Tuesday, January 15, 2008

Freedom of religion

Maybe I just don't understand the whole concept properly. After all, I grew up in a place the "freedom of religion" meant "you can believe in whatever you want as long as you are really quiet about it". Practicing a religion in the Soviet Union in my time was very much like being gay in the US Army: don't ask, don't tell.

It's very nice that people are free to practice whatever religion they choose, much in the same way as it is nice that people are free to wear whatever kind of pants they choose, or have sex with whatever consenting adult they choose, or vote for whatever party they choose. What I find strange is that in many countries religion has special privileges over other life choices.

I don't really mind people asking for various kinds of things, whether it's based on their religion or not. I don't mind them getting whatever they ask for, as long as it is not too much of a trouble. If Sikh cops want to wear turbans, sure, why not. If Muslim kids in school want halal food, sure, whatever, at least if there is enough of them to make it feasible (and if not, they can bring their own lunch). Vegetarians want vegetarian food, same thing. If sufficiently many people ask for something like that, why not please them?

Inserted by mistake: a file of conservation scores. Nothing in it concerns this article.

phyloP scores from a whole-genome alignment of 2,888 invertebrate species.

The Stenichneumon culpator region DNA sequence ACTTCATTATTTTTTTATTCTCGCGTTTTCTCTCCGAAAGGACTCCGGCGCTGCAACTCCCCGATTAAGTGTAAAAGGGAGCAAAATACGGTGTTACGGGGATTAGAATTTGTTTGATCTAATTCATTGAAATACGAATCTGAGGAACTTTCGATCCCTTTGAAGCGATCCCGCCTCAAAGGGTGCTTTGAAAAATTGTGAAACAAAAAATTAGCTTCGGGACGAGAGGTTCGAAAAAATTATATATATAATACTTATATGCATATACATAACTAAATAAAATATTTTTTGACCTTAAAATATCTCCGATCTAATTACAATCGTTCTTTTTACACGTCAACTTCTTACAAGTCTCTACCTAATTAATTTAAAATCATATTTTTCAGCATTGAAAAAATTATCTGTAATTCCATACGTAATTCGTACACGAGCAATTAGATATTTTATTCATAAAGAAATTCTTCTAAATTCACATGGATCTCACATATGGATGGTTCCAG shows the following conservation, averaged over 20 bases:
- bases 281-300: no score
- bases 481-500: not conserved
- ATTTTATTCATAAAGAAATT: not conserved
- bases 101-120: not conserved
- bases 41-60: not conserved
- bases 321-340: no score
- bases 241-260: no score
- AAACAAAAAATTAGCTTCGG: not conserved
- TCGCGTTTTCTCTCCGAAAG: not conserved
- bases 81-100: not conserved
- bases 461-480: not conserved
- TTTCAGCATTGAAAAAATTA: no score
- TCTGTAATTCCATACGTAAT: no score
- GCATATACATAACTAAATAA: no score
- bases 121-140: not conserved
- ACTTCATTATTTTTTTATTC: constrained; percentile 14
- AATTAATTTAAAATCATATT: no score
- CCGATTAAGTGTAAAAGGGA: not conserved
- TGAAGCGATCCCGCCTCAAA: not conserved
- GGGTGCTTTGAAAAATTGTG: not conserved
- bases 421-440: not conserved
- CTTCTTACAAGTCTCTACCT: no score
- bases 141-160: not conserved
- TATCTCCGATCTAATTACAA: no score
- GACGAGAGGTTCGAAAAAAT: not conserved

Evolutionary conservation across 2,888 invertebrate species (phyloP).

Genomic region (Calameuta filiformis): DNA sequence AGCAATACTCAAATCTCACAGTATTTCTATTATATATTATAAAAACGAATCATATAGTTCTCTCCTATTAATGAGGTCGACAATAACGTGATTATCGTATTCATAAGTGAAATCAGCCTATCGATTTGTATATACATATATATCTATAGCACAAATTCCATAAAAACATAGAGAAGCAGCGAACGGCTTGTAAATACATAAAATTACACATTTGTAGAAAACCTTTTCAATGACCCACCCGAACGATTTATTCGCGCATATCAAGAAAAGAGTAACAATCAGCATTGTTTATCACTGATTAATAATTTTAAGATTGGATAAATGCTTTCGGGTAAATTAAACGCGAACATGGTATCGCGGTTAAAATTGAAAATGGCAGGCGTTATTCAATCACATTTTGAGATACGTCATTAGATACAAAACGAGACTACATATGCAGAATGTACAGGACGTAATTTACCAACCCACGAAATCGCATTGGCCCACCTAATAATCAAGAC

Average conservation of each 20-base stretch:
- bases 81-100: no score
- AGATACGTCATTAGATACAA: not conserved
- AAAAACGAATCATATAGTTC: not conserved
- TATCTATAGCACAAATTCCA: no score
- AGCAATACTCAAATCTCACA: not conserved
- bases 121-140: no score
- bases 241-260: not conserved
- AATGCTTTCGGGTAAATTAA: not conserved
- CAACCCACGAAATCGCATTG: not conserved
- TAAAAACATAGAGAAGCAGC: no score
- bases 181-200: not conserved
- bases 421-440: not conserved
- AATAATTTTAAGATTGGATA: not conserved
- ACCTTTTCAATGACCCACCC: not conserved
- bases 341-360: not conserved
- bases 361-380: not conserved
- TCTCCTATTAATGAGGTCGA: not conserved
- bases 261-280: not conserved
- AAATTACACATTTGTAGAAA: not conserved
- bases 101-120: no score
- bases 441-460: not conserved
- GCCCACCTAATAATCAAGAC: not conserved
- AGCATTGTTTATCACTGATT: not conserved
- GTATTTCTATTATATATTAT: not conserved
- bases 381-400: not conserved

What I don't understand is why the rest of us should consider the religious demands somehow "holier" than the secular ones, more worthy of being fulfilled, or, even worse, a separate right only for the people who really practice the religion in question. Either the religion is asking for something that cannot or should not be fulfilled, in which case it shouldn't, or it is asking for something that can be fulfilled, in which case it should also be fulfilled for anyone who is asking for it, regardless of whether an invisible guy in the sky supports the idea.

Lately the freedom of speech has been eroding here and elsewhere. There are IMO some perfectly legitimate restrictions to what one can say: incitement to crimes, slander, etc. But lately there appears to have developed a right not to be insulted, at least as a particular group of people (insults against the humankind as a whole are for some reason still OK), and the speech insulting various groups tends to be censored. I don't like it, but this is the current trend.

I would really like to know why religions, in their holy books and sermons, get to insult infidels, women, gays and whoever they want, while the rest of us are supposed to pretend to respect them? If you are not allowed to publish a webpage that collects news of crimes committed by foreigners in Finland and some rather rude personal accounts of same, how can you publish a book that calls for killing of engaged women who were raped in a city, or a book that demands that everyone who converts out of a particular religion should be killed?

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